Caregiving

1/10/2023 | By Donna Brody

If you can’t be with your aging parent but you’re concerned about monitoring their safety and health, you can consider yourself a long-distance caregiver. These ideas can help ease your mind while keeping your loved one safe.

I was not with my mother when she passed away in 2001. I lived more than 700 miles away, as did one of my sisters. Fortunately, our five other siblings could be with her in her final hours. Even 21 years later, I still often think about not being there. I don’t feel guilty, but I do feel sad. At that time, we didn’t have the technology for me to be with my family remotely.

Most adult children live closer to their parents than my sister and I did.

“Roughly three in four American adults live within 30 miles of their nearest parent or adult child, according to a 2019 study,” reports The Atlantic. “Only about 7% have their nearest such relative 500 or more miles away.”

Having grown children nearby may be comforting to older adults who want to age in place, but not every adult child has adequate time to care for a parent or other loved one full time.

When grown children live apart from their aging parents, they may need to be prepared to monitor the situation from outside the home. The senior adult, too, should be prepared to implement safety and monitoring measures – for their own safety and their kids’ peace of mind. Thankfully, caregiver service providers, community programs, and new technology make this manageable.

Suggestions for the long-distance caregiver

Reach out for help locally

Numerous home care agencies are available to provide services at your loved one’s home, ranging from simple companion care to home health care.

home meal delivery to a senior woman. Image by Arne9001. These ideas for the long-distance caregiver help with monitoring a loved one's safety and health, thus easing the caregiver's mind.

If meal preparation and nutrition are of concern, reach out to community programs like Meals on Wheels. In addition to bringing in nutritious meals, the nationwide program offers companionship and a watchful eye on the health and safety of the people they serve.

“For many, the trusted Meals on Wheels volunteer or staff member who shows up every day with a meal and a smile is the only person they see or speak with all day,” Meals on Wheels says. “This special delivery is the reason to get up in the morning, something to look forward to, and a reminder to take good care of themselves.” Check the website for availability near your loved one’s home.

Use technology for enhanced communication

Evolving technology makes caregiving from a distance more manageable.

Alexa Together from Amazon links the long-distance caregiver and their loved one. It can provide customized alerts, 24/7 urgent response, an activity feed, medication and appointment reminders, fall detection response, video chat, and more. Other family members can be added to the service, too.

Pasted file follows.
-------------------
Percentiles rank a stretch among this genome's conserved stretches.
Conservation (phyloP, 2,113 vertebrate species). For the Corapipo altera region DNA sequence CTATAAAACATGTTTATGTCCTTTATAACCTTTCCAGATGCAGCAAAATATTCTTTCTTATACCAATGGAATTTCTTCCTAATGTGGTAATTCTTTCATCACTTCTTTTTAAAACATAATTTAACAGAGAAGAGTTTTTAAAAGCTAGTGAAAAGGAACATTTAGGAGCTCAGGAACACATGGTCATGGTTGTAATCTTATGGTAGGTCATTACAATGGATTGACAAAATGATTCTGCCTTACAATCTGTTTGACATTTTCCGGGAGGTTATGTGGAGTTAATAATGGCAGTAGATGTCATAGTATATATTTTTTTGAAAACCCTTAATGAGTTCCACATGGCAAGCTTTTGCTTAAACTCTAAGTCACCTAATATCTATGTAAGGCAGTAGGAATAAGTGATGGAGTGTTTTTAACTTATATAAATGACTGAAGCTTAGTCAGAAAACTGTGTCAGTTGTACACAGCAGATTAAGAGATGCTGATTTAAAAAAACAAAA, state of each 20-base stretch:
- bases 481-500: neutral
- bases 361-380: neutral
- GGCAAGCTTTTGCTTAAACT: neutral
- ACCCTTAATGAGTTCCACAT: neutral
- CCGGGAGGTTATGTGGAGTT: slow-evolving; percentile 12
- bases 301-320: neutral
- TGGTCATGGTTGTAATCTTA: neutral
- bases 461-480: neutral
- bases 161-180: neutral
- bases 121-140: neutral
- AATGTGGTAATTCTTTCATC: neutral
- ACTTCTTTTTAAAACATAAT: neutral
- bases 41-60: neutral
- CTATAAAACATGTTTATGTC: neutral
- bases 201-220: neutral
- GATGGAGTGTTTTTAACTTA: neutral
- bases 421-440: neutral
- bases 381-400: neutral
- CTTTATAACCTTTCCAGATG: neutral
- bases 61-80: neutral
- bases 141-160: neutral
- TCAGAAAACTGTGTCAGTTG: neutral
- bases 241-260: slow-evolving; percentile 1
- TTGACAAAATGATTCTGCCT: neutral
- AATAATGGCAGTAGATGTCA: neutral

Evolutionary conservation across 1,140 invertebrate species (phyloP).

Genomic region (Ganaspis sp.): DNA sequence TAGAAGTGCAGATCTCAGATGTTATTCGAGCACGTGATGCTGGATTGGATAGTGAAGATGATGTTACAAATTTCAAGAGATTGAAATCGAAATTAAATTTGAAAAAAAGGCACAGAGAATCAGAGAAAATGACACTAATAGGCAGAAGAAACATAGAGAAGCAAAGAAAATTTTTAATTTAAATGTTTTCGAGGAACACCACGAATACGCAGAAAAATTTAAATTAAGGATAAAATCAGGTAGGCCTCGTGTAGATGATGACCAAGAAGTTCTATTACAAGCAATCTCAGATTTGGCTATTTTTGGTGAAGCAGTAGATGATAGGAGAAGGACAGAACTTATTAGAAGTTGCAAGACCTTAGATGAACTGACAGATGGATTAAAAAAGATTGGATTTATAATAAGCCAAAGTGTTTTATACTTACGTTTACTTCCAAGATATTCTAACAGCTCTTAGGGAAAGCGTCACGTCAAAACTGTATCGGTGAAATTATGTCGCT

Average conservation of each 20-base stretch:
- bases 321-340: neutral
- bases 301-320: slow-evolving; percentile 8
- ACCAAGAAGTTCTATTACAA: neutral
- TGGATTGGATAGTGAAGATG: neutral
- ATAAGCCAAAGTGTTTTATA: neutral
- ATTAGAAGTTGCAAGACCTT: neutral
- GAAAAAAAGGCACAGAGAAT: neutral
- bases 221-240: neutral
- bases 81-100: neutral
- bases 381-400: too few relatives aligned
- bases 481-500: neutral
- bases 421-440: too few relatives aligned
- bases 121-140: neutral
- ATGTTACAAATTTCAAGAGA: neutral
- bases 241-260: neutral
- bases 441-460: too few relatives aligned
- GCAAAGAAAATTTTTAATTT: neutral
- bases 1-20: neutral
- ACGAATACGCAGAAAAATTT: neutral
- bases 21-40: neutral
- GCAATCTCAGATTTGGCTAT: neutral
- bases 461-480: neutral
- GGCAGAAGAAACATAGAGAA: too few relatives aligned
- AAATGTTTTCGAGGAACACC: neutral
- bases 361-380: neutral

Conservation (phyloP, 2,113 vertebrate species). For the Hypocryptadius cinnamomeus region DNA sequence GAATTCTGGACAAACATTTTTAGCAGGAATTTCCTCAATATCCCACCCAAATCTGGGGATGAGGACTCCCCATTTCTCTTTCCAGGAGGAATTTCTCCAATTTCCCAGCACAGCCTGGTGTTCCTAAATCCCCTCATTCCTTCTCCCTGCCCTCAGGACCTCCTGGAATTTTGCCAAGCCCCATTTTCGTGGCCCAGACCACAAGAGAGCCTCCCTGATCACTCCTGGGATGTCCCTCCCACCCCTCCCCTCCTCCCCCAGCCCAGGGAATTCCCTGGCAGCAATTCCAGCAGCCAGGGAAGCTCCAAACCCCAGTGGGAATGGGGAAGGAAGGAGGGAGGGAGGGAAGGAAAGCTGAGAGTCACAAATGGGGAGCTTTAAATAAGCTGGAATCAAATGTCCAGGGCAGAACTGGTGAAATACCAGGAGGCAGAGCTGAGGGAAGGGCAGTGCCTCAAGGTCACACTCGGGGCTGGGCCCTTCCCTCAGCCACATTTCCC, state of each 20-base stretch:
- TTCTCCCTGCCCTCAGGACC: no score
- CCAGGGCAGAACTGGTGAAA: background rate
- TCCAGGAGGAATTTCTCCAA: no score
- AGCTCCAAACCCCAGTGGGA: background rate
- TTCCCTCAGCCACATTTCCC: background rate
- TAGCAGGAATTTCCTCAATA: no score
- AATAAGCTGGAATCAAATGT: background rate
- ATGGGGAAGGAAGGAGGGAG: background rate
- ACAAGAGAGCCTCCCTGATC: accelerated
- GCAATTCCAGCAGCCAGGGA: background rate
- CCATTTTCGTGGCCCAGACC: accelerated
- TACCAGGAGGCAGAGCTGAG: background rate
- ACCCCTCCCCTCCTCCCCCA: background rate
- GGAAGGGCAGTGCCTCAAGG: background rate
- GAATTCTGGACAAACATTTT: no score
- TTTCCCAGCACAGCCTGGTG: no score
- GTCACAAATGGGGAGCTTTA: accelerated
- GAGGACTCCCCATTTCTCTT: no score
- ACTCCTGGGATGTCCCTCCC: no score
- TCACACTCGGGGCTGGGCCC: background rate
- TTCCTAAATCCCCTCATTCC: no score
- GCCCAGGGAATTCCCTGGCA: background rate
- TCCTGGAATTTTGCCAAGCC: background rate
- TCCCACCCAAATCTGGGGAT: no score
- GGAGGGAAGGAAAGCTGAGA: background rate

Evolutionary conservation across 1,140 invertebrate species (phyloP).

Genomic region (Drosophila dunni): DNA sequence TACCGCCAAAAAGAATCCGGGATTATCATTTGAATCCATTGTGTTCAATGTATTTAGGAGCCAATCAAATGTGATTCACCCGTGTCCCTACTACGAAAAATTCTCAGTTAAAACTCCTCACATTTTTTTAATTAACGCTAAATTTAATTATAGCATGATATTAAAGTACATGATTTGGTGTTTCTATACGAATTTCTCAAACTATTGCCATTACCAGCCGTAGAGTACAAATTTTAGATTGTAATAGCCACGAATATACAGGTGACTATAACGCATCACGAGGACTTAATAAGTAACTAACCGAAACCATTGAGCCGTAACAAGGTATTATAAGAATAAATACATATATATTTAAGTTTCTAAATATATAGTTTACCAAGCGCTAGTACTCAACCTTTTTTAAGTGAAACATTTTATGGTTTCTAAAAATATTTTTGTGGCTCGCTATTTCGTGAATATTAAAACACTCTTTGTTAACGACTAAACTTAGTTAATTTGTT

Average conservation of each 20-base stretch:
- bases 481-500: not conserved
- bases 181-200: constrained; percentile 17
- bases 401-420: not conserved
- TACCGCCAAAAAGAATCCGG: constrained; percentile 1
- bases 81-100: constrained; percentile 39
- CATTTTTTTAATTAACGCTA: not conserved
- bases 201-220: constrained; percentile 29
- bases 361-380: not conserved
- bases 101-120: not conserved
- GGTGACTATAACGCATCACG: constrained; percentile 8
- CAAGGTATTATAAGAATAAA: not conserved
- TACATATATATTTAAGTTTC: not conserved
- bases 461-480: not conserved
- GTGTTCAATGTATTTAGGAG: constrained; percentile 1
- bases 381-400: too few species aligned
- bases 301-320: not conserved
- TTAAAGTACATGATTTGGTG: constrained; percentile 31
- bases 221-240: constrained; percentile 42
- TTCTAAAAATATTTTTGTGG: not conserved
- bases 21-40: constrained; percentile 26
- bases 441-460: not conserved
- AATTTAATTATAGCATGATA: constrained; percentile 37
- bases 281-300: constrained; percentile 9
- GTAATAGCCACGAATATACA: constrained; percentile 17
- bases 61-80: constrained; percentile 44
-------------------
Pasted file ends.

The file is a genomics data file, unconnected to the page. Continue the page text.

Today’s communications have come a long way from party lines and exorbitant long-distance phone rates. By using a video-chat service such as Facetime, Zoom, Skype, or Amazon Alexa, families stay in touch on a more personal level. Perhaps more important for the long-distance caregiver, you can see changes in your loved one that might be of concern, such as weight loss, depression, hygiene issues, etc.

Related: A step-by-step guide to using Zoom

Depending on the level of monitoring needed, set up chats daily, weekly, or even a few times a day. Besides providing a safety check, these chats with family (especially grandchildren) can definitely brighten the person’s day.

Put home safety technology in place

Older woman at home cutting tomatoes, wearing a Fitbit. For article on the long-distance caregiver and caregiving tips.

Other devices help provide location services and health and safety monitoring of loved ones, including assistive technology for seniors. These services, devices, or tools help older adults perform activities that might otherwise be impossible or, at the very least, challenging. Assistive technology can help people in various ways, but for seniors, it is primarily a way to maximize their independence.

Wearable medical alert devices can be used at home and on the go. Cellular monitoring allows for this with GPS location service that is especially important for someone who might become lost or disoriented.

Other devices like the Apple Watch 8 and some Fitbit trackers have built-in monitors to track health data, remind wearers to take medications, or detect falls or irregular heartbeats. GPS location can also be monitored on these devices.

Home technology can support a senior’s independence in aging at home. Security devices such as Ring camera doorbells and smoke and carbon monoxide detectors can help ensure your loved one’s safety.

Conveniences like touchless faucets and robot vacuums can make life easier for an older adult living alone, too.

While enhancing the senior’s life, these ideas can give the long-distance caregiver greater peace of mind.

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Donna Brody

Donna Brody is a former community college English instructor who retired to the Outer Banks of North Carolina. She enjoys freelance writing and has self published three romance novels. Besides writing and traveling with her husband, she keeps busy visiting her seven grandchildren.